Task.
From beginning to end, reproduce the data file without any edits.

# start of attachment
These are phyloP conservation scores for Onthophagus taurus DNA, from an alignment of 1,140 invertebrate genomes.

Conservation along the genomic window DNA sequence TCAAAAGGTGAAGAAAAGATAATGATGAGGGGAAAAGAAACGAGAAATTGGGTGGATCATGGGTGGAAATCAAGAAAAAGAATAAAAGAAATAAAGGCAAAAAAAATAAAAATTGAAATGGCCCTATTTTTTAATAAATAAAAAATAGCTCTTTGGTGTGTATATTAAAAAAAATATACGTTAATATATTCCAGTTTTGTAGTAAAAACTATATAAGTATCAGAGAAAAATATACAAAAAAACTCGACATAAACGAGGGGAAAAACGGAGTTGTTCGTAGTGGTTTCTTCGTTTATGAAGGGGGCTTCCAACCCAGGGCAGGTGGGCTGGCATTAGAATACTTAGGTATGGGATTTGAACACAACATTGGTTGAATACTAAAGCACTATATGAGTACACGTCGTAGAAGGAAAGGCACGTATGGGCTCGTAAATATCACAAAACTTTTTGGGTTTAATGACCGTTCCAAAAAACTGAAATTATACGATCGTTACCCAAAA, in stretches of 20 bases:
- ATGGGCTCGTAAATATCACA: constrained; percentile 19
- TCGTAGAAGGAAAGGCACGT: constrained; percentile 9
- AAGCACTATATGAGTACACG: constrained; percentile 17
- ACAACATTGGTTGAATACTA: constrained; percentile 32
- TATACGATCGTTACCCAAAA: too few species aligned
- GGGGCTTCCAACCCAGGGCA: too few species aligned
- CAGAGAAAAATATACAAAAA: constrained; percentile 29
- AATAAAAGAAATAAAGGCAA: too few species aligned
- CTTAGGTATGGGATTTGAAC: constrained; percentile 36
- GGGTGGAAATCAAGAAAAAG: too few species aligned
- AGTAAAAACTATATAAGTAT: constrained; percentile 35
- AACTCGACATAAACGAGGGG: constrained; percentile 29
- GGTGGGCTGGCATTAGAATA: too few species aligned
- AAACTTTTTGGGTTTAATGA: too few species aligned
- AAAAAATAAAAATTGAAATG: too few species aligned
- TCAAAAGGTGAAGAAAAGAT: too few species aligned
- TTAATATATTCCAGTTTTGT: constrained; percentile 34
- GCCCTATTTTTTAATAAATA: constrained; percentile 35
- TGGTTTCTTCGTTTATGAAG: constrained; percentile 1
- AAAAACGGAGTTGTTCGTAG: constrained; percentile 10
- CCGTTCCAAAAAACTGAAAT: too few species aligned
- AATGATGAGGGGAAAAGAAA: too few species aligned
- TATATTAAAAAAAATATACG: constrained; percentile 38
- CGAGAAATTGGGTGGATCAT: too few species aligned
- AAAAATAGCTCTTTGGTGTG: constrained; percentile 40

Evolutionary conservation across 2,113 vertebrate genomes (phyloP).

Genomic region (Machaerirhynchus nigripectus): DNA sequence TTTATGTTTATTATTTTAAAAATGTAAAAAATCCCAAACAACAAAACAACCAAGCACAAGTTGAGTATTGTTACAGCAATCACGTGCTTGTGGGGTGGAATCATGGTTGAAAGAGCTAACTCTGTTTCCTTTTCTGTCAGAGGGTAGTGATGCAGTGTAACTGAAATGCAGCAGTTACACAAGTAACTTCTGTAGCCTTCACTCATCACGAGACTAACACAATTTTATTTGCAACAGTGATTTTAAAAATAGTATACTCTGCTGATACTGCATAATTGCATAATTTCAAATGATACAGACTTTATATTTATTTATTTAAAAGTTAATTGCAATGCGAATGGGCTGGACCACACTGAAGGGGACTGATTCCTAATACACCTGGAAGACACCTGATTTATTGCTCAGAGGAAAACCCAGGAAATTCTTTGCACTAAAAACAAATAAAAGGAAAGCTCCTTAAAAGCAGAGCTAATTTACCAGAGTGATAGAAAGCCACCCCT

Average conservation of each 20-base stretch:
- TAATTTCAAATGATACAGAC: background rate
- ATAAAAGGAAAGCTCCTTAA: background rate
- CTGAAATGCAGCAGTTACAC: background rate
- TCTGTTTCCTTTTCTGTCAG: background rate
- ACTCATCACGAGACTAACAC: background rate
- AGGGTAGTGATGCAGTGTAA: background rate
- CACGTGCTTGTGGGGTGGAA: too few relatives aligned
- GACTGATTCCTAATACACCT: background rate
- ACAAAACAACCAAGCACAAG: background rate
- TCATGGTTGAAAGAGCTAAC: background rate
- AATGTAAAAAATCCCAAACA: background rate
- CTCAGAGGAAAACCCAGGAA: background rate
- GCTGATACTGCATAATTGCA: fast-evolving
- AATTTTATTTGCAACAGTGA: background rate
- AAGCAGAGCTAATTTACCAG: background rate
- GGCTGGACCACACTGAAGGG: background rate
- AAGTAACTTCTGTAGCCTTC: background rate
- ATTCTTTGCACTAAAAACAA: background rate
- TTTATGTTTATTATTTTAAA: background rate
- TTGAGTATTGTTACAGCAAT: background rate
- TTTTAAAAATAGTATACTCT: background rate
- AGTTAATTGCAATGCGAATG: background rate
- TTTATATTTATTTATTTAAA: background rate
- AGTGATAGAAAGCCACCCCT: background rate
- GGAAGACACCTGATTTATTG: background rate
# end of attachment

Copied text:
These are phyloP conservation scores for Onthophagus taurus DNA, from an alignment of 1,140 invertebrate genomes.

Conservation along the genomic window DNA sequence TCAAAAGGTGAAGAAAAGATAATGATGAGGGGAAAAGAAACGAGAAATTGGGTGGATCATGGGTGGAAATCAAGAAAAAGAATAAAAGAAATAAAGGCAAAAAAAATAAAAATTGAAATGGCCCTATTTTTTAATAAATAAAAAATAGCTCTTTGGTGTGTATATTAAAAAAAATATACGTTAATATATTCCAGTTTTGTAGTAAAAACTATATAAGTATCAGAGAAAAATATACAAAAAAACTCGACATAAACGAGGGGAAAAACGGAGTTGTTCGTAGTGGTTTCTTCGTTTATGAAGGGGGCTTCCAACCCAGGGCAGGTGGGCTGGCATTAGAATACTTAGGTATGGGATTTGAACACAACATTGGTTGAATACTAAAGCACTATATGAGTACACGTCGTAGAAGGAAAGGCACGTATGGGCTCGTAAATATCACAAAACTTTTTGGGTTTAATGACCGTTCCAAAAAACTGAAATTATACGATCGTTACCCAAAA, in stretches of 20 bases:
- ATGGGCTCGTAAATATCACA: constrained; percentile 19
- TCGTAGAAGGAAAGGCACGT: constrained; percentile 9
- AAGCACTATATGAGTACACG: constrained; percentile 17
- ACAACATTGGTTGAATACTA: constrained; percentile 32
- TATACGATCGTTACCCAAAA: too few species aligned
- GGGGCTTCCAACCCAGGGCA: too few species aligned
- CAGAGAAAAATATACAAAAA: constrained; percentile 29
- AATAAAAGAAATAAAGGCAA: too few species aligned
- CTTAGGTATGGGATTTGAAC: constrained; percentile 36
- GGGTGGAAATCAAGAAAAAG: too few species aligned
- AGTAAAAACTATATAAGTAT: constrained; percentile 35
- AACTCGACATAAACGAGGGG: constrained; percentile 29
- GGTGGGCTGGCATTAGAATA: too few species aligned
- AAACTTTTTGGGTTTAATGA: too few species aligned
- AAAAAATAAAAATTGAAATG: too few species aligned
- TCAAAAGGTGAAGAAAAGAT: too few species aligned
- TTAATATATTCCAGTTTTGT: constrained; percentile 34
- GCCCTATTTTTTAATAAATA: constrained; percentile 35
- TGGTTTCTTCGTTTATGAAG: constrained; percentile 1
- AAAAACGGAGTTGTTCGTAG: constrained; percentile 10
- CCGTTCCAAAAAACTGAAAT: too few species aligned
- AATGATGAGGGGAAAAGAAA: too few species aligned
- TATATTAAAAAAAATATACG: constrained; percentile 38
- CGAGAAATTGGGTGGATCAT: too few species aligned
- AAAAATAGCTCTTTGGTGTG: constrained; percentile 40

Evolutionary conservation across 2,113 vertebrate genomes (phyloP).

Genomic region (Machaerirhynchus nigripectus): DNA sequence TTTATGTTTATTATTTTAAAAATGTAAAAAATCCCAAACAACAAAACAACCAAGCACAAGTTGAGTATTGTTACAGCAATCACGTGCTTGTGGGGTGGAATCATGGTTGAAAGAGCTAACTCTGTTTCCTTTTCTGTCAGAGGGTAGTGATGCAGTGTAACTGAAATGCAGCAGTTACACAAGTAACTTCTGTAGCCTTCACTCATCACGAGACTAACACAATTTTATTTGCAACAGTGATTTTAAAAATAGTATACTCTGCTGATACTGCATAATTGCATAATTTCAAATGATACAGACTTTATATTTATTTATTTAAAAGTTAATTGCAATGCGAATGGGCTGGACCACACTGAAGGGGACTGATTCCTAATACACCTGGAAGACACCTGATTTATTGCTCAGAGGAAAACCCAGGAAATTCTTTGCACTAAAAACAAATAAAAGGAAAGCTCCTTAAAAGCAGAGCTAATTTACCAGAGTGATAGAAAGCCACCCCT

Average conservation of each 20-base stretch:
- TAATTTCAAATGATACAGAC: background rate
- ATAAAAGGAAAGCTCCTTAA: background rate
- CTGAAATGCAGCAGTTACAC: background rate
- TCTGTTTCCTTTTCTGTCAG: background rate
- ACTCATCACGAGACTAACAC: background rate
- AGGGTAGTGATGCAGTGTAA: background rate
- CACGTGCTTGTGGGGTGGAA: too few relatives aligned
- GACTGATTCCTAATACACCT: background rate
- ACAAAACAACCAAGCACAAG: background rate
- TCATGGTTGAAAGAGCTAAC: background rate
- AATGTAAAAAATCCCAAACA: background rate
- CTCAGAGGAAAACCCAGGAA: background rate
- GCTGATACTGCATAATTGCA: fast-evolving
- AATTTTATTTGCAACAGTGA: background rate
- AAGCAGAGCTAATTTACCAG: background rate
- GGCTGGACCACACTGAAGGG: background rate
- AAGTAACTTCTGTAGCCTTC: background rate
- ATTCTTTGCACTAAAAACAA: background rate
- TTTATGTTTATTATTTTAAA: background rate
- TTGAGTATTGTTACAGCAAT: background rate
- TTTTAAAAATAGTATACTCT: background rate
- AGTTAATTGCAATGCGAATG: background rate
- TTTATATTTATTTATTTAAA: background rate
- AGTGATAGAAAGCCACCCCT: background rate
- GGAAGACACCTGATTTATTG: background rate